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Puppies bark for the first time when they are very young, while they are still in the care of the breeder. 

It's unfortunate, but most puppy owners never get to hear their pup's first barks, but this makes sense since puppies bark for the very first time when they are very young and still under the care of their mothers. 

While you may have missed out on this important milestone, it's still interesting discovering when those very first barks happen.

Barking as a Result of Domestication 

While wolves, (a dog's ancestors) use only four to nine types of vocalizations, the domestic dog is significantly more vocal, almost to the point of being a nuisance in domestic settings. 

Indeed, dogs were found to vocalize in a much wider variety of social contexts and this characteristic is retained even into adulthood.

The emphasis in barking behavior among dogs has been believed to have occurred as a result of domestication. 

Domestication has yielded many paedomorphic traits, basically juvenile traits such as larger eyes, bulging craniums, higher foreheads, smaller noses and smaller mouths. 

 Excessive barking is also considered a juvenile behavior. 

Barking has also been selectively bred for considering that, in the past, a dog's alarm barks turned handy in many scenarios such as alerting of intruders being either wild animals or enemy tribes. 

Puppies are Born in an Undeveloped State 

Dogs are an altricial species, which means that they are totally dependent on their mothers' care during their first weeks.

If we look at the etymology of the word "altricial" we will see that it derives from the Latin root "alere" which means to "nurse, rear or nourish."

From a biological standpoint, generally altricial species refers to animals who, unlike the precocial species, are born incapable of moving around, are sensory under-developed and are dependent to a great extent on their mothers.

Puppies are therefore born deaf and blind, cannot regulate their temperature and require to be nursed and must be licked by their mothers in the anogenital region in order to eliminate. 

The Importance of Vocalizations 

 Vocalizations from altricial animals such as dogs are important as it helps increase their chances for survival. 

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Before being capable of barking, new born puppies emit vocalizations consisting of yelps and whines.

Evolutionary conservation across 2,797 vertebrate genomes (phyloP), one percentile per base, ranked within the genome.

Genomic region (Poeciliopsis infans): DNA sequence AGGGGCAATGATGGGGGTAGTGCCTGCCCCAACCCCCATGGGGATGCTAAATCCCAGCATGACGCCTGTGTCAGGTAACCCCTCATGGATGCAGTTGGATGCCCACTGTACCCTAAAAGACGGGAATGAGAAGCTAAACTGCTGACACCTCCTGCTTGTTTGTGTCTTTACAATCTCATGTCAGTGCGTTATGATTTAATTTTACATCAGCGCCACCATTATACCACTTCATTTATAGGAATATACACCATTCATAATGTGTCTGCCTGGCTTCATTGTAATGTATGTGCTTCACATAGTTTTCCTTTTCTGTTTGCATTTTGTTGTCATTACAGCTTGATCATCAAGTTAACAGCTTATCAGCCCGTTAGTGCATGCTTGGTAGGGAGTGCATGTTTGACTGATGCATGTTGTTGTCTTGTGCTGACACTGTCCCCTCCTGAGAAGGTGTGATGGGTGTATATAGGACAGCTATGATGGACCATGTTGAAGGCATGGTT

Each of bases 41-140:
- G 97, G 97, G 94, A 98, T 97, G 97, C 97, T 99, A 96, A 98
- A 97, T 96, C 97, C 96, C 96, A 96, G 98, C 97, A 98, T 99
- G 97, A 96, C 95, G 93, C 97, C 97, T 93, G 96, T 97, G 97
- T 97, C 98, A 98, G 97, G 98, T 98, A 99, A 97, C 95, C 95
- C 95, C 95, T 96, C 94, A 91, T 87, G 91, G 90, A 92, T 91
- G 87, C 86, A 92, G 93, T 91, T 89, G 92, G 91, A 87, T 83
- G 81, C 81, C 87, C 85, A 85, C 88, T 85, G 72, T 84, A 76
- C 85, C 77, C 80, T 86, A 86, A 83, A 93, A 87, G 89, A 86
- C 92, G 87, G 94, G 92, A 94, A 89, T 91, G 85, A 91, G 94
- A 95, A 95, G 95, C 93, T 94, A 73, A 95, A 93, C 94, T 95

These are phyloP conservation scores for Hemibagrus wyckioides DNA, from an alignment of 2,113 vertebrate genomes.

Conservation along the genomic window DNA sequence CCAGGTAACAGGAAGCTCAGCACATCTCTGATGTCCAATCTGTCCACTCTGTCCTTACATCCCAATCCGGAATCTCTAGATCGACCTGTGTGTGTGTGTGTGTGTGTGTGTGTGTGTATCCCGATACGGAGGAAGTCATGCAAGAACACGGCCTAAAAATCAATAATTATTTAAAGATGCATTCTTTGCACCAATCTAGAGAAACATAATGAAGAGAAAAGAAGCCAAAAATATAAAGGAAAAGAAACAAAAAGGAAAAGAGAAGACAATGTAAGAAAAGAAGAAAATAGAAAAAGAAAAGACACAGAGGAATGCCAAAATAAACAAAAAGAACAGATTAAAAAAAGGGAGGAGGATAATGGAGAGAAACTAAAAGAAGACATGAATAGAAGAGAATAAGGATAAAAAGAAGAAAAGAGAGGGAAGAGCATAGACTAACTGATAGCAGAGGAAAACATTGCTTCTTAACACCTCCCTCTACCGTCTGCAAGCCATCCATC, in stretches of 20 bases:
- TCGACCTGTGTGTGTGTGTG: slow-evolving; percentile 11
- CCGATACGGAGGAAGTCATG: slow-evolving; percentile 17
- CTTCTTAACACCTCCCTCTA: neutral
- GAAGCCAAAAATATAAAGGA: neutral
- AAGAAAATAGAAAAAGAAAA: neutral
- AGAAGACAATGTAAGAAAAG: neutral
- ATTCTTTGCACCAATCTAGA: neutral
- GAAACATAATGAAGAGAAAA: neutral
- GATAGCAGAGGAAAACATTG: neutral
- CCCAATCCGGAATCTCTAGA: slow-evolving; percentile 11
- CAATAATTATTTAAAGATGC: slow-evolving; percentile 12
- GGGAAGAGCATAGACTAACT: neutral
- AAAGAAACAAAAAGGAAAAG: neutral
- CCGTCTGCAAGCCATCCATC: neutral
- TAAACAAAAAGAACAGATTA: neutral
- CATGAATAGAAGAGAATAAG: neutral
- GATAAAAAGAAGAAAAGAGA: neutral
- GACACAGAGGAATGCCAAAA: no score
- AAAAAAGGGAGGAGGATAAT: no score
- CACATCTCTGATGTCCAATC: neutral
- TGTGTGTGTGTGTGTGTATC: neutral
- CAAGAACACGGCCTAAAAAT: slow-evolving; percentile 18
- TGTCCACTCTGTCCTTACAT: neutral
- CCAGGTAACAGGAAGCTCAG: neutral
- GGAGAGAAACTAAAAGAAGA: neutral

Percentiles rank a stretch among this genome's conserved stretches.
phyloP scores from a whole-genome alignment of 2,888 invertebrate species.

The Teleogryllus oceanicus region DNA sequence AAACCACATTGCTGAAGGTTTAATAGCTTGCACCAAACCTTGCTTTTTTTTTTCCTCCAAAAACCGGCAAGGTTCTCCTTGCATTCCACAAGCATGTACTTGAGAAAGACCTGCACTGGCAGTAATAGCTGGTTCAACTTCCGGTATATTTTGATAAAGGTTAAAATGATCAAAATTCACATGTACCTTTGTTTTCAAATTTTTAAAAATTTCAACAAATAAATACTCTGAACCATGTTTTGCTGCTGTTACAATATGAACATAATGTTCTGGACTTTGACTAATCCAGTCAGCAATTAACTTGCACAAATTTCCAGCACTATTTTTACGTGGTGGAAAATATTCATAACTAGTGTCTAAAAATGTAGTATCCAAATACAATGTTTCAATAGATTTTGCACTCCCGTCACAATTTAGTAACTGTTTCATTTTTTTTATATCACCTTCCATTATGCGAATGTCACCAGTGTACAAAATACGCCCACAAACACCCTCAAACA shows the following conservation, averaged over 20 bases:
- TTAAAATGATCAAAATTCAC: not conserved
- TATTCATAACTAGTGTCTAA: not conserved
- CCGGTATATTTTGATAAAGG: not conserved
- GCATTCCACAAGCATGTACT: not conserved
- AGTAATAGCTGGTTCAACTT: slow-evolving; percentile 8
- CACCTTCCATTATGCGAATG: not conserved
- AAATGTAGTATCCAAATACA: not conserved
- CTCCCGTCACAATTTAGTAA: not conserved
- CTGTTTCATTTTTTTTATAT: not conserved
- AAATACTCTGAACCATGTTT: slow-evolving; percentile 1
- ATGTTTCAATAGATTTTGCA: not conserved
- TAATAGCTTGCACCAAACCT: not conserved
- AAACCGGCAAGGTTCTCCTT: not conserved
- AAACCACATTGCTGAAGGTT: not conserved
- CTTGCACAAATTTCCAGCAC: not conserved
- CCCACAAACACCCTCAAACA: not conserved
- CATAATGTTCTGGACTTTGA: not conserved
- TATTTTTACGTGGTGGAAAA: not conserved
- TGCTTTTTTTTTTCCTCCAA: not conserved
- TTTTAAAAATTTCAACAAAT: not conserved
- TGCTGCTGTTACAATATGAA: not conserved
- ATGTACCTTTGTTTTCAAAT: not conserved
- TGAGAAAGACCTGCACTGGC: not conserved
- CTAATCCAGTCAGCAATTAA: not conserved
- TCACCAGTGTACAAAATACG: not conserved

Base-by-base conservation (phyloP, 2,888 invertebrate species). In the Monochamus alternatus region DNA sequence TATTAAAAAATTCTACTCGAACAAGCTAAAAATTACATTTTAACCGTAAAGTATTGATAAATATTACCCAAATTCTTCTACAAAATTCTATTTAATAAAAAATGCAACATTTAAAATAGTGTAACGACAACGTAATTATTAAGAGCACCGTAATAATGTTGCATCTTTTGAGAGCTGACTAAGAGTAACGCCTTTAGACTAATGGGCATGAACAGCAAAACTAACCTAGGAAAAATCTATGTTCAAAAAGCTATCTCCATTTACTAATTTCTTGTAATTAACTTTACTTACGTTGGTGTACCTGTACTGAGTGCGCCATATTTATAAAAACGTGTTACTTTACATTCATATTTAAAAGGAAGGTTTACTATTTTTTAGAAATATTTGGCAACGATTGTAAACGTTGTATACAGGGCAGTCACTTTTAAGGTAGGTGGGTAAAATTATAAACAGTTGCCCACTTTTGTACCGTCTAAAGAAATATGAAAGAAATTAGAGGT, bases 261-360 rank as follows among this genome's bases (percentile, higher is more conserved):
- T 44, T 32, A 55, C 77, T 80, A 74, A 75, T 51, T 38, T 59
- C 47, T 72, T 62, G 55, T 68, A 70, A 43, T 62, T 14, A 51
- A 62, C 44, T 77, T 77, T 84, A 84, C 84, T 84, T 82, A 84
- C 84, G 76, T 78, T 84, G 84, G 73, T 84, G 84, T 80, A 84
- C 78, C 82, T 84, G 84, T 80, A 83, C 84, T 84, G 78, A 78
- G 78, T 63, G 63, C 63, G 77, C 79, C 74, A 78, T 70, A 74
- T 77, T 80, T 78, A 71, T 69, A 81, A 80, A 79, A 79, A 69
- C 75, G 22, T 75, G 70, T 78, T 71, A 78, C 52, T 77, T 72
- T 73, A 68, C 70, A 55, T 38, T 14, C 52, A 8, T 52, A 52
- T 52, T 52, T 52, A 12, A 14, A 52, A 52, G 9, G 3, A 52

Some vocalizations are emitted as a manifestation of distress in case the puppies become separated from the mother. These vocalizations typically increase significantly around 7 to 9 days after birth and gradually decrease over the following 3 weeks. 

 Other forms are non-distress vocalizations emitted as a sign of relief from stress, relief from discomfort or as a result of warmth and contact with mother and littermates. 

Such vocalizations are at their highest from 4 to 9 days after birth and  and gradually dissipate by 5 weeks of age.

When Do Puppies Bark for The First Time?

Just as exciting it is to hear a child pronounce his first words, it's exciting as well hearing a puppy bark for the very first time. 

Puppies don't start barking from the day they are born, rather, it's a gradual process. From yelps and whines, the puppy expands his repertoire of vocalization as he develops. 

The very first barks generally take place between 2 and 4 weeks of age. Interestingly, the process is rather abrupt. 

Indeed, most puppies appear to be startled by their first bark as if they don't expect it, explains veterinary behaviorist Dr. Bonnie V. Beaver in the book: "Canine Behavior - E-Book, Insights and Answers."

Types of Puppy Barking 

The very first puppy barks occur when pups are starting to explore the world around them and start interacting more with their littermates.

 Indeed, their initial barks occur as a way to solicit play. 

By the age of four months (12 weeks) the first aggressive barks may take place as a way to resource guard food or directed towards unknown dogs, but most likely as a way to announce their presence more than a real warning. 

Variances in tone communicate different feelings, with the higher tones being associated with play and greetings, and the lower tones often used as threats. 

Watch These Puppies Barking for the First Time!

References:

  • Carnivore Behavior, Ecology, and Evolution, by Gustav Peters and W. Chris Wozencraft
  • Bleicher N. Physical and behavioral analysis of dog vocalizations. Am J Vet Res. 1963 May;24:415-26. PMID: 13971616
  • Beaver, B. V. G., Beaver, B. V. (2009). Canine Behavior: Insights and Answers. Switzerland: Saunders/Elsevier

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